Like other secondary teachers of my age, I feel I am being forced out to make way for younger and cheaper staff. What can we do?
It is tempting for schools to employ newly qualified teachers, as they are fresh, keen and cheaper than experienced staff. But employment protection legislation still applies and you cannot be forced out of your job simply because the school wants to hire someone at a lower rate.
The first thing to do is make an honest appraisal of the situation. Are you doing your job as well as you can? Does the school have legitimate complaints? Newly appointed heads often have different expectations from those of the previous incumbent. If you and your older colleagues are doing your job well, you should have nothing to fear, but if some teachers seem to have run out of energy and enthusiasm, a new broom may well want to start sweeping.
Should you and your colleagues believe it is a question of cash not competence, you should not allow yourselves to be pushed around. Involve your union, if you belong to one, because a good representative will have wide experience of this type of situation.
If the school insists some older teachers are incompetent, the case must be proved. Teachers have to be told why they are thought to be failing and given help and support to put matters right. If it is unashamedly a question of cash, some staff may be glad to take a golden handshake, go part-time, or negotiate what is sometimes called an "exit with dignity", while still youthful enough to enjoy the rest of their life.
Make things happen
If this old-timer is worried that some dinosaur colleagues have been "brushed aside" for younger staff, it is time to consider the crucial question senior leaders in his or her school must be asking: "Are you worth the money we pay you?" No school can afford to lose good classroom practitioners.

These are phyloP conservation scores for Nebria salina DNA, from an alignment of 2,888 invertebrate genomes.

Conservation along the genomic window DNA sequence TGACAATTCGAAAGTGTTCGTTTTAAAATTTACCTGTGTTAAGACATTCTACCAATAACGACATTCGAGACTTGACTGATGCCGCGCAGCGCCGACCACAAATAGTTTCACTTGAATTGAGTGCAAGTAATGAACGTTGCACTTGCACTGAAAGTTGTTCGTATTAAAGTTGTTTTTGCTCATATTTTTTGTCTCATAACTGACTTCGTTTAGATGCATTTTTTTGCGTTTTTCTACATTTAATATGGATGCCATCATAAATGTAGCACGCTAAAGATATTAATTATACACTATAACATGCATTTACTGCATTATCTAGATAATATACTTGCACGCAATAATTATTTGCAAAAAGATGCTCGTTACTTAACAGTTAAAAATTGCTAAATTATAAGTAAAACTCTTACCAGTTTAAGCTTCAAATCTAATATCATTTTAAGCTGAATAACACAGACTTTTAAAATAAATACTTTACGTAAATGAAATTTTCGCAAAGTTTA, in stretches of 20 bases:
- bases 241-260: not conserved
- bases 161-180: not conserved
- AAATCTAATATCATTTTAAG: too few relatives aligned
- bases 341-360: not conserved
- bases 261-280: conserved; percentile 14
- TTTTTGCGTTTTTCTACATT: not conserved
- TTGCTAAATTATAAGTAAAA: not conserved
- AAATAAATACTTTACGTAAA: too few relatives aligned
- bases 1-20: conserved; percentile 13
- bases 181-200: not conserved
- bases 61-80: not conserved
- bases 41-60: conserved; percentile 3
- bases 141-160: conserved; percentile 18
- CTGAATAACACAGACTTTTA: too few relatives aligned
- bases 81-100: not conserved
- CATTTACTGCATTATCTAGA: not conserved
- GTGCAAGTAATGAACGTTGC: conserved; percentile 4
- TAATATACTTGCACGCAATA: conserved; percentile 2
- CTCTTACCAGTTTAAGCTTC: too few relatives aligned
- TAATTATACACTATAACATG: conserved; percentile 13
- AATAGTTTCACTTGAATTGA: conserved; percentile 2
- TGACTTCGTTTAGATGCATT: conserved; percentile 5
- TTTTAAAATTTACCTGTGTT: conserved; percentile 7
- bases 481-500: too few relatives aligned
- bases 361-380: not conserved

The questioner sounds scarily like part of the dead wood, a time-server, hoping not to be squeezed out before being able to take early retirement or time off sick. My advice: stop hoping things won't change, and start making things happen for yourself. Take a proactive stance to delivering high-quality teaching, and support other staff to do the same. Run a lunchtime club, volunteer to help run a major school event - the musical, presentation evening or similar - take on some new challenge and show the young (cheap) newcomers and the senior staff you are worth every penny.
Robert Haines, deputy head, Hodge Hill school, Birmingham Is cost the only issue?
Conditions of employment vary across the UK. But no matter where the questioner works, he or she should seek advice from one of the teacher unions. They have experience in employment law, equal opportunities and anti-discrimination law. They will probably also have been involved in consultations about local conditions of service.
In Scotland, the local authorities, which are still responsible for all public sector education, act as "staffing brokers" and charge headteachers a uniform cost for teachers irrespective of their age and points on the pay scale. This removes any financial motive to discriminate in terms of age.
A tougher response would be to tell the questioner to ask her or himself if the reason for being "forced out" might be other than cost. The pattern of pupil choices might be obliging the headteacher to alter the subject profile of the staff. Is he or she in a subject area that is failing to attract pupils? Is the school roll falling (and rolls can fall because of situations beyond the school's control, such as birth rate)? This would require staff to be shed. Then there are issues relating to competence. Is the questioner's classroom performance satisfactory? Has he or she undertaken continuous professional development? Does he or she get on well with colleagues? Does he or she actively subscribe to the school's aims?
Alasdair Macdonald, Glasgow
Coming up: How do I say goodbye?
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